Karolina Albricht’s practice reflects on the changing face of 21st century landscape and its role in our lives.

Her working process is synthetic, she researches the subjects and creates an internal image based on photos found on internet. She revisits and analyses moments, objects and interactions of colours and shapes. A vital part of her work are experiments with the texture, fluidity and application of paint.
This encourages transition between representation and non-representation.

Pinatubo volcano, mount Fuji and Aokigahara forest are examples of recurring themes in her work. These iconic references of nature seek to anchor a distinct realism in themes explored.

Incorporating elements of modern architecture is a means to introduce human presence to the landscape. It demonstrates how despite best intentions there inevitably becomes a conflict, with nature unwilling to be subjugated.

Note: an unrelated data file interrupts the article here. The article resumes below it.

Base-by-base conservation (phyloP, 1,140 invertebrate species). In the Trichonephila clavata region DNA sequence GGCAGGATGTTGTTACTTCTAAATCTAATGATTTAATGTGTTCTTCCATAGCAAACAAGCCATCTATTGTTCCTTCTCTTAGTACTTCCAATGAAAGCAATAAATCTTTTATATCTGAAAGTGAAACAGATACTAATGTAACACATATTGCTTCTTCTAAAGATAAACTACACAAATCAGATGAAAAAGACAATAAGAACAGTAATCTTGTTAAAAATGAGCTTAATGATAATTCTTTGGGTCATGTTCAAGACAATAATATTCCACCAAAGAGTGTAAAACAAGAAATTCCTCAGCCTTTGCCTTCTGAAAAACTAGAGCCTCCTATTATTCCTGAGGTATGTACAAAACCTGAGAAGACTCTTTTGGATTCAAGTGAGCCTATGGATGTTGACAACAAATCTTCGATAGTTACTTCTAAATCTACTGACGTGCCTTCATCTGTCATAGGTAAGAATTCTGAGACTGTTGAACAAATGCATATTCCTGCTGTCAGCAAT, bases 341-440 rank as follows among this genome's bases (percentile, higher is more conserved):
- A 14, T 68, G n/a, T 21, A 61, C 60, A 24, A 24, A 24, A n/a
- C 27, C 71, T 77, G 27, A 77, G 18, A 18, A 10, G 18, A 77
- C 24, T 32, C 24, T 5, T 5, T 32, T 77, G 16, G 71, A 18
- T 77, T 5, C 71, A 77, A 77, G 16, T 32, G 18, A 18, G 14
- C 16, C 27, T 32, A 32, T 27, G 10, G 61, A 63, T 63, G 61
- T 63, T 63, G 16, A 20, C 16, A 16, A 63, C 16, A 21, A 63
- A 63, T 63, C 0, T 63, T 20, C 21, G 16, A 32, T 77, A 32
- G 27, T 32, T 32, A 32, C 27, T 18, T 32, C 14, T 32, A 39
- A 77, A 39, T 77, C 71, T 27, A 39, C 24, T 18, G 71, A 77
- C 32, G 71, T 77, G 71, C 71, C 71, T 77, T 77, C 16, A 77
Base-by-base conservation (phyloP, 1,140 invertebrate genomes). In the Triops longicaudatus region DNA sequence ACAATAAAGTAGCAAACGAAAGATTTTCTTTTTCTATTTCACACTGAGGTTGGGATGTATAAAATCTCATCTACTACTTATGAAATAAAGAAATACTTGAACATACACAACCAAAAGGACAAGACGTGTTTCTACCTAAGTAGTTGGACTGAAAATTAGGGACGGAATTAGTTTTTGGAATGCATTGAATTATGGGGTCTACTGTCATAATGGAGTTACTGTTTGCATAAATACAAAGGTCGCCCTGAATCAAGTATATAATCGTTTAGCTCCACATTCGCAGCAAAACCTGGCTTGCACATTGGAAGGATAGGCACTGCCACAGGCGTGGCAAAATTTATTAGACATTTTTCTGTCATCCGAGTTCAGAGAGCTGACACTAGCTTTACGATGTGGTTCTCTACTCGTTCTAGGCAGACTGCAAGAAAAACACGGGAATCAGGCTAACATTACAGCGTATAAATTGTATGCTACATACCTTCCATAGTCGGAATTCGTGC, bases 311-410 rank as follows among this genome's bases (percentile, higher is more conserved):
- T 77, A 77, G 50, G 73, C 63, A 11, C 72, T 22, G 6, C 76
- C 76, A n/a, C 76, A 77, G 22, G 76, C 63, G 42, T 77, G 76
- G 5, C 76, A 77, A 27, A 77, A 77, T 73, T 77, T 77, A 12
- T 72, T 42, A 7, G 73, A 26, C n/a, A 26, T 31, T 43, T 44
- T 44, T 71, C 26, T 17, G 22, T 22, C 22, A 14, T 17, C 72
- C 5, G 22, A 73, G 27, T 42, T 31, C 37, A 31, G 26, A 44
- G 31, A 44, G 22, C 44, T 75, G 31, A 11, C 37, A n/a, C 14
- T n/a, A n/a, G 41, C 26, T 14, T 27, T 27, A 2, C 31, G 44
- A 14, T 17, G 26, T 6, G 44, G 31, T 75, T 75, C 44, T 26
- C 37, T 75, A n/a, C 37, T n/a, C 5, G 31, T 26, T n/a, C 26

The introduction of animals into her works is another frequent theme. Karolina’s intention is to explore the relationship between the animal and landscape and how it shifts the image into a different dimension. The animal represents power, danger and primitive instinct while offering an element of humour and lightness to her work.

The narrative is often experimental and examines the idea of duality and contrast that surrounds us: human-nature, dream-reality, danger-fun, abstract-realism, control-chance. She uses this in order to recreate a distinct mood which envelopes her work; uneasy, playful and ambiguous.

Ultimately, Karolina renders a collective imagination of landscape which connects and disconnects with the world. The unfamiliar becomes familiar.